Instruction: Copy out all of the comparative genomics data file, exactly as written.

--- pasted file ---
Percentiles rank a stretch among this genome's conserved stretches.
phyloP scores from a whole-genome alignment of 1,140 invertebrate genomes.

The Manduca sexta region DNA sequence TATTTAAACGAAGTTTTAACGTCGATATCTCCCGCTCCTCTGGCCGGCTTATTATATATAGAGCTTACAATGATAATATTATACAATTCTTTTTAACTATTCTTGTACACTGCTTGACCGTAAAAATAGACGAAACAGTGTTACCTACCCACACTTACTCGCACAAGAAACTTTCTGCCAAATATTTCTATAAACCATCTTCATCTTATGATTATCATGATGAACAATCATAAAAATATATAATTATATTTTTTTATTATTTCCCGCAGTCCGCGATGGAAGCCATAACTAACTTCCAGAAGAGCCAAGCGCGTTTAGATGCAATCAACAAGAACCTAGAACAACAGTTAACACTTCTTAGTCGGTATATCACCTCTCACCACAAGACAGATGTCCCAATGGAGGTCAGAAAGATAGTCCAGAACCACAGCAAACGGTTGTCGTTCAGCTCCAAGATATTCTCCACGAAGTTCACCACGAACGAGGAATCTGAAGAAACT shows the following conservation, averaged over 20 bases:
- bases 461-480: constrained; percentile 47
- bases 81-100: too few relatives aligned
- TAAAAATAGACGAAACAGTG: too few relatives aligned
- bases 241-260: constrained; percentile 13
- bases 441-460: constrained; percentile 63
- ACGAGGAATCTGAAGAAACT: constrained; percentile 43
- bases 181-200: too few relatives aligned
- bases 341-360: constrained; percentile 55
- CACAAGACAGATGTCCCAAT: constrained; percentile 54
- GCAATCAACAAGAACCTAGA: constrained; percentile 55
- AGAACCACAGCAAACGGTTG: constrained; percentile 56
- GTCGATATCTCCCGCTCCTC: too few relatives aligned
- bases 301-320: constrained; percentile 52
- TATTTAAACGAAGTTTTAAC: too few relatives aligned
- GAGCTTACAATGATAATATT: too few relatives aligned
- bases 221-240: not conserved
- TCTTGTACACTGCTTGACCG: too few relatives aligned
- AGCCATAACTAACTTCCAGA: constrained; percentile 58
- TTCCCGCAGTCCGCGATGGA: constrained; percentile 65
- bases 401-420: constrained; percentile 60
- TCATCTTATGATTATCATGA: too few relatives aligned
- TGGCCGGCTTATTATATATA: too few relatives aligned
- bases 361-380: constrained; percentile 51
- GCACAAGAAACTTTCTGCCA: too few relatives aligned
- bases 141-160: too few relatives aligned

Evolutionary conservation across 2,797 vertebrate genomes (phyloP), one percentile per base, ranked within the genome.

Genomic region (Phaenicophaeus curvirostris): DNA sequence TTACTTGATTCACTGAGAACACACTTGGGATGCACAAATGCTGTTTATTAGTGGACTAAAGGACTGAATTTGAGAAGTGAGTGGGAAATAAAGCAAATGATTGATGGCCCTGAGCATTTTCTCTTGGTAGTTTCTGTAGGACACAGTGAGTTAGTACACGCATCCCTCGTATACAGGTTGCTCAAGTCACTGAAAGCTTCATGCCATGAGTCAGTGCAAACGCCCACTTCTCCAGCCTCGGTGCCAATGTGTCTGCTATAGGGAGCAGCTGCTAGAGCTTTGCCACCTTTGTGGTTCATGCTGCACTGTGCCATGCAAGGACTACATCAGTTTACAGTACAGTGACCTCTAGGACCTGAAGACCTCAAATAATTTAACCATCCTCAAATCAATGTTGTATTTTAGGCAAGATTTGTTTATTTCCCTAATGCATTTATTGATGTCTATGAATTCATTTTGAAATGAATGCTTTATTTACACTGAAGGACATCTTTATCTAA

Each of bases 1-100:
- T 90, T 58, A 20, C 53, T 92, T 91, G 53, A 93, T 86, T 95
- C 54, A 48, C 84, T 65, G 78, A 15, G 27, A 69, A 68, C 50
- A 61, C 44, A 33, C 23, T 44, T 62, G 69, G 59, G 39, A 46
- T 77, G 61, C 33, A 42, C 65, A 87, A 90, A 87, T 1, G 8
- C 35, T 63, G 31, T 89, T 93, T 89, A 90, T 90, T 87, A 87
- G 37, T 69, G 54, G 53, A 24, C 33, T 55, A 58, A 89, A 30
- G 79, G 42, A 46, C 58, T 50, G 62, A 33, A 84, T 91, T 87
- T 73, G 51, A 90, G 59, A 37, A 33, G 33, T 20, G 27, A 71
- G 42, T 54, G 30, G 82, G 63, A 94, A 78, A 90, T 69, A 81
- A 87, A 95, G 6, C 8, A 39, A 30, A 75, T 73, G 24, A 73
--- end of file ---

Percentiles rank a stretch among this genome's conserved stretches.
phyloP scores from a whole-genome alignment of 1,140 invertebrate genomes.

The Manduca sexta region DNA sequence TATTTAAACGAAGTTTTAACGTCGATATCTCCCGCTCCTCTGGCCGGCTTATTATATATAGAGCTTACAATGATAATATTATACAATTCTTTTTAACTATTCTTGTACACTGCTTGACCGTAAAAATAGACGAAACAGTGTTACCTACCCACACTTACTCGCACAAGAAACTTTCTGCCAAATATTTCTATAAACCATCTTCATCTTATGATTATCATGATGAACAATCATAAAAATATATAATTATATTTTTTTATTATTTCCCGCAGTCCGCGATGGAAGCCATAACTAACTTCCAGAAGAGCCAAGCGCGTTTAGATGCAATCAACAAGAACCTAGAACAACAGTTAACACTTCTTAGTCGGTATATCACCTCTCACCACAAGACAGATGTCCCAATGGAGGTCAGAAAGATAGTCCAGAACCACAGCAAACGGTTGTCGTTCAGCTCCAAGATATTCTCCACGAAGTTCACCACGAACGAGGAATCTGAAGAAACT shows the following conservation, averaged over 20 bases:
- bases 461-480: constrained; percentile 47
- bases 81-100: too few relatives aligned
- TAAAAATAGACGAAACAGTG: too few relatives aligned
- bases 241-260: constrained; percentile 13
- bases 441-460: constrained; percentile 63
- ACGAGGAATCTGAAGAAACT: constrained; percentile 43
- bases 181-200: too few relatives aligned
- bases 341-360: constrained; percentile 55
- CACAAGACAGATGTCCCAAT: constrained; percentile 54
- GCAATCAACAAGAACCTAGA: constrained; percentile 55
- AGAACCACAGCAAACGGTTG: constrained; percentile 56
- GTCGATATCTCCCGCTCCTC: too few relatives aligned
- bases 301-320: constrained; percentile 52
- TATTTAAACGAAGTTTTAAC: too few relatives aligned
- GAGCTTACAATGATAATATT: too few relatives aligned
- bases 221-240: not conserved
- TCTTGTACACTGCTTGACCG: too few relatives aligned
- AGCCATAACTAACTTCCAGA: constrained; percentile 58
- TTCCCGCAGTCCGCGATGGA: constrained; percentile 65
- bases 401-420: constrained; percentile 60
- TCATCTTATGATTATCATGA: too few relatives aligned
- TGGCCGGCTTATTATATATA: too few relatives aligned
- bases 361-380: constrained; percentile 51
- GCACAAGAAACTTTCTGCCA: too few relatives aligned
- bases 141-160: too few relatives aligned

Evolutionary conservation across 2,797 vertebrate genomes (phyloP), one percentile per base, ranked within the genome.

Genomic region (Phaenicophaeus curvirostris): DNA sequence TTACTTGATTCACTGAGAACACACTTGGGATGCACAAATGCTGTTTATTAGTGGACTAAAGGACTGAATTTGAGAAGTGAGTGGGAAATAAAGCAAATGATTGATGGCCCTGAGCATTTTCTCTTGGTAGTTTCTGTAGGACACAGTGAGTTAGTACACGCATCCCTCGTATACAGGTTGCTCAAGTCACTGAAAGCTTCATGCCATGAGTCAGTGCAAACGCCCACTTCTCCAGCCTCGGTGCCAATGTGTCTGCTATAGGGAGCAGCTGCTAGAGCTTTGCCACCTTTGTGGTTCATGCTGCACTGTGCCATGCAAGGACTACATCAGTTTACAGTACAGTGACCTCTAGGACCTGAAGACCTCAAATAATTTAACCATCCTCAAATCAATGTTGTATTTTAGGCAAGATTTGTTTATTTCCCTAATGCATTTATTGATGTCTATGAATTCATTTTGAAATGAATGCTTTATTTACACTGAAGGACATCTTTATCTAA

Each of bases 1-100:
- T 90, T 58, A 20, C 53, T 92, T 91, G 53, A 93, T 86, T 95
- C 54, A 48, C 84, T 65, G 78, A 15, G 27, A 69, A 68, C 50
- A 61, C 44, A 33, C 23, T 44, T 62, G 69, G 59, G 39, A 46
- T 77, G 61, C 33, A 42, C 65, A 87, A 90, A 87, T 1, G 8
- C 35, T 63, G 31, T 89, T 93, T 89, A 90, T 90, T 87, A 87
- G 37, T 69, G 54, G 53, A 24, C 33, T 55, A 58, A 89, A 30
- G 79, G 42, A 46, C 58, T 50, G 62, A 33, A 84, T 91, T 87
- T 73, G 51, A 90, G 59, A 37, A 33, G 33, T 20, G 27, A 71
- G 42, T 54, G 30, G 82, G 63, A 94, A 78, A 90, T 69, A 81
- A 87, A 95, G 6, C 8, A 39, A 30, A 75, T 73, G 24, A 73